EH Scott Radio Enthusiasts

The Fine Things are Always Hand Made

Inspired by a recent post from Dave Poland, I thought that I would show a method of reproducing dial escutcheons etc, first is epoxy and the second from a process I used to mess around with as a kid, electroforming,

Both methods first require a mould to be taken from an original,

the photo below shows the band selector escutcheon from my alwave fifteen, the holes are plugged with masking tape and the part is then stuck on to double sided tape, this is then covered with vaseline, to stop anything from sticking, taking care to remove any excess as this will leave marks in the finished item.

the object to be cast has a box built around, for this I used thin card and packing tape

The silicone I am using is a two part type purchased from ebay, this is first mixed as per the instructions, then poured over the item.

this version of silicone rubber takes a few hours to set but roughly 12 hours to cure,

when fully cured the box is then broken away and the original escutcheon removed.

The next photo shows the silicone mould, as pulled from the master, no air bubbles or voids so we can move on to the next stage.

There are now two methods we can use to reproduce the part, first is made from epoxy,

for this I used an old favourite JB Weld, this is mixed and hetated until it is runny and poured into the mould, heating helps remove air bubbles.

after it has set it can easily be removed for trimming and painting,

this is then painted, first coat copper paint, then flat black. Not perfect as I had trouble matching the original finish but it gives the idea,

The second part of this post shows the electroforming method, this leaves a reproduction part made from copper as per the original, loads of detail and about the same thickness.

First the silicone mould is wired with copper wire for the plating process,the face of this is then covered with graphite and worked in with a soft brush,

when finished the surface should have a metallic sheen with no loose graphite and no gaps, the resistance from the copper wire to the center of the mould is about 2k ohms,

this is then placed in a copper sulphate bath and plated for ten hours at 1 amp (160ma per sq inch).

care should be taken as not to plate at too high current as the copper coat will become soft and sponge like, the idea is to slowly grow the copper.

10 Hours later, the silicone mould can be pulled from the bath, the wires snipped off and the part revealed

At this stage it looks a little messy, the nodules are caused by the current being a little too high, dont worry too much about the finish as the front will be perfect.

after a quick trim and a rinse in clean water we have this,

on further cutting and polishing the escutcheon now looks like this, the item has been polished with a small amount of metal polish to show the highlights, and the diamonds have been painted,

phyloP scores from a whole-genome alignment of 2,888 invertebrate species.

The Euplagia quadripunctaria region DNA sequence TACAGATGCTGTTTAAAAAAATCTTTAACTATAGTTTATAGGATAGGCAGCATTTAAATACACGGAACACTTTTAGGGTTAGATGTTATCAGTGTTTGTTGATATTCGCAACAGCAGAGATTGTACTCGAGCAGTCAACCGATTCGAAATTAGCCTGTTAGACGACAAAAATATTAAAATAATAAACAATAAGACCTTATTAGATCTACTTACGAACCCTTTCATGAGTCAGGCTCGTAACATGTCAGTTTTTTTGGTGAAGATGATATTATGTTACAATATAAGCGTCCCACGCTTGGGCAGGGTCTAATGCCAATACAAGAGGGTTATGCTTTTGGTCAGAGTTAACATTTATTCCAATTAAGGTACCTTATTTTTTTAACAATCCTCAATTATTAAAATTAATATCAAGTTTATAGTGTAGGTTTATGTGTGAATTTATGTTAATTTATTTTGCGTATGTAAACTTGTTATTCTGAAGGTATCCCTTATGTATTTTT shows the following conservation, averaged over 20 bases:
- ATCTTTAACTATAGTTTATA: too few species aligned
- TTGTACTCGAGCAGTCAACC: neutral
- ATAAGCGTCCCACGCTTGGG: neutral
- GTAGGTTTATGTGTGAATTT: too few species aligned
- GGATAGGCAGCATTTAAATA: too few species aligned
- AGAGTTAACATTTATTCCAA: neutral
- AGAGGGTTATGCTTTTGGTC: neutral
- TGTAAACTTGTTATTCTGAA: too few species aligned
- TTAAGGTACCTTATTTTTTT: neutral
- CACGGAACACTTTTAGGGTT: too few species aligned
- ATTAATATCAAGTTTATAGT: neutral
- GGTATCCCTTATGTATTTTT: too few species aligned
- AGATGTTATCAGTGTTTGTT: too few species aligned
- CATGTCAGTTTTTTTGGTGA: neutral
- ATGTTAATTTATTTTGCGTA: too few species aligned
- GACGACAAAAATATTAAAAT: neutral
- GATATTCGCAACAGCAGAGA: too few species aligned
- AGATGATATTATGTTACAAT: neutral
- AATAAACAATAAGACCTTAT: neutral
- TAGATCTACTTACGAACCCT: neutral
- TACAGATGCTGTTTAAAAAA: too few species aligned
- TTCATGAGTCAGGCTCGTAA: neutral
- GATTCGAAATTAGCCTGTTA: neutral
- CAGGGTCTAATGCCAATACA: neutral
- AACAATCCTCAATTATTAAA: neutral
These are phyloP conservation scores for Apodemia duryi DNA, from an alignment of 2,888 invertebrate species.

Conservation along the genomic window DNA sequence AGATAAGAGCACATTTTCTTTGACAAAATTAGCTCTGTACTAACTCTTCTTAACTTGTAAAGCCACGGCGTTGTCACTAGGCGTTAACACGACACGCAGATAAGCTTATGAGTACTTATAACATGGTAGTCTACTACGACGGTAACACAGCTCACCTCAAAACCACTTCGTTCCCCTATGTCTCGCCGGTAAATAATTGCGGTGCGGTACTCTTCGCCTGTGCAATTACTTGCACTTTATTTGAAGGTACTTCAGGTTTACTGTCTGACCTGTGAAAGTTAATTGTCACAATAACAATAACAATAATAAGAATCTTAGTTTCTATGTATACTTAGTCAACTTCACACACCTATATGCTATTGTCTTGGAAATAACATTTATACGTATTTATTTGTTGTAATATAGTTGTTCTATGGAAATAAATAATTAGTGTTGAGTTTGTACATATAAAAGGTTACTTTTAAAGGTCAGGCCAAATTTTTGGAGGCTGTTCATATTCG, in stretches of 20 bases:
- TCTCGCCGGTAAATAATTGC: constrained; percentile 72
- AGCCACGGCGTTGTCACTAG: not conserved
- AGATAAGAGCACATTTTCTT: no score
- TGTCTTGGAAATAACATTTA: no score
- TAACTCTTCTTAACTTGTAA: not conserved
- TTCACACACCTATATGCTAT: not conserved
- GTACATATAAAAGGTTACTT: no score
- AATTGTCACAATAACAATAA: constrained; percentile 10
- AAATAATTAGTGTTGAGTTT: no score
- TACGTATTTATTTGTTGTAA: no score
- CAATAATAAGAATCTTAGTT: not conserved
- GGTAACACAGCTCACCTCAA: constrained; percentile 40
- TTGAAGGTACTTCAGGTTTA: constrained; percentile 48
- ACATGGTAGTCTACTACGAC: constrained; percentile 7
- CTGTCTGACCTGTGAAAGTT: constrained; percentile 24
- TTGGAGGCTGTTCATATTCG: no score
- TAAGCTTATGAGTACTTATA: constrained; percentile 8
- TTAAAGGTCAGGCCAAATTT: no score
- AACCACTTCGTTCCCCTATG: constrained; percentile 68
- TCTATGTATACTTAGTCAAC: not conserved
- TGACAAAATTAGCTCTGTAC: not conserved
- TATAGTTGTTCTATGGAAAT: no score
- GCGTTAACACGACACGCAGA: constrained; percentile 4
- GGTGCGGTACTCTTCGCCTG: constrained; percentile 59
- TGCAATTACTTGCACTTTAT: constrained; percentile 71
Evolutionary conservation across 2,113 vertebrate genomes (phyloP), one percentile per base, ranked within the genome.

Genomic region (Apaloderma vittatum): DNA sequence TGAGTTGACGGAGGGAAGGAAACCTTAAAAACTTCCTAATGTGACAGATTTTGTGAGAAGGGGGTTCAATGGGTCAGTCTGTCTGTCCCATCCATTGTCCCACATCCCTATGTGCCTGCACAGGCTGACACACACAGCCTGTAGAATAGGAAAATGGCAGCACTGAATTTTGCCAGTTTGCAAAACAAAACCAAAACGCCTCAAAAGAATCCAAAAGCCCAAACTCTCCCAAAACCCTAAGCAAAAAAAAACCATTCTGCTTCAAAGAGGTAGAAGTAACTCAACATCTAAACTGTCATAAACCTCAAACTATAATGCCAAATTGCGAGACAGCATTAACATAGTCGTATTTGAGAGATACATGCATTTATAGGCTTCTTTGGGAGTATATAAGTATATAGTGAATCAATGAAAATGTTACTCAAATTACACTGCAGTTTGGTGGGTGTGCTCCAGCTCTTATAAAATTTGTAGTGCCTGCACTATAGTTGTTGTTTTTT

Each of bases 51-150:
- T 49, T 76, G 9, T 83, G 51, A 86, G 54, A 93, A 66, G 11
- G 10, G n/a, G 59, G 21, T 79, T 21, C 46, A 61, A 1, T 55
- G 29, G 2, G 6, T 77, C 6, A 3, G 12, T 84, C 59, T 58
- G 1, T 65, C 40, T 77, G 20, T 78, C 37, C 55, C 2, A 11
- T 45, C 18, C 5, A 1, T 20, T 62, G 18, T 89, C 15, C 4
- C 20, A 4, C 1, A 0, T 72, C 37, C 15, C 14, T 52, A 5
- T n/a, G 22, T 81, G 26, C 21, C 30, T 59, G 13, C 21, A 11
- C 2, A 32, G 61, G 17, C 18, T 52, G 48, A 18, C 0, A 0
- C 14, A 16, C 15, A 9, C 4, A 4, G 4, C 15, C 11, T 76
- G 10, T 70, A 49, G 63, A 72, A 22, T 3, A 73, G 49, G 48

the detail is very impressive using this method, and the escutcheon should get a better color with age.

To speed things up a little, I applied a chemical solution called liver of sulfur, this stuff is what they use to age copper and brass for modern antiques,

it stinks something horrible, imagine the smell of rotten eggs and then some, this should be done outside.

The escutcheon now looks like this, virtually indistinguishable from the original.


To prove that the system works and is repeatable, I have made copies of the volume and static escutcheons,

below is a closeup of the volume control, the scratch marks around the center are also on the original.

image showing the two escutcheons, cleaned up and aged with their mould,this is what the three finished escutcheons look like.

Views: 2341

Reply to This

Replies to This Discussion

Hi Mike... thanks for posting this. I've done some casting using part of your process here. Thanks for laying all this out with photos and disciptions! 


Impressive detail on the copper example.

The original escutcheon appears to be brass from the back side. You consider a spray coat of bronze or dark brass color lacquer? Then darken with a little thinned brown paint rubbed in to reveal contrast? I suppose the risk is to obscure some of the detail.

You mention 1 amp for 10 hours.

What voltage? what diid you use as a power supply?.

The plating bath is a little like a cell from a car battery, when current is being passed there is a forward voltage somewhere around 1.5 to 2 volts depending on the solution makeup, so any potential above this will work,
I had the supply set about 5v and adjusted the current limit accordingly.

The plating current for copper is roughly 10-20 amps per square foot, this is devided by 144 to give the answer in units per square inch, this is then multiplied by the surface area of the cathode, in this case was 6 square inches, so somewhere around 750ma per square inch would do, because I used more current the surface began to grow lumps.


Both methods are very impressive and spot on in terms of what an original would look like.  I prefer the copper method you demonstrated.  Your attention to detail is astounding.  I find your work very impressive.  Thank you for sharing.


After a converastion with Norman Braithwaite, the bezels were also made in gold plate,

so I made a couple of bezels to experiment with,

First the bezels were pickeled is a 10% sulfuric solution, then a layer of Nickel was plated on

the bezels were washed and dried before the gold was applied,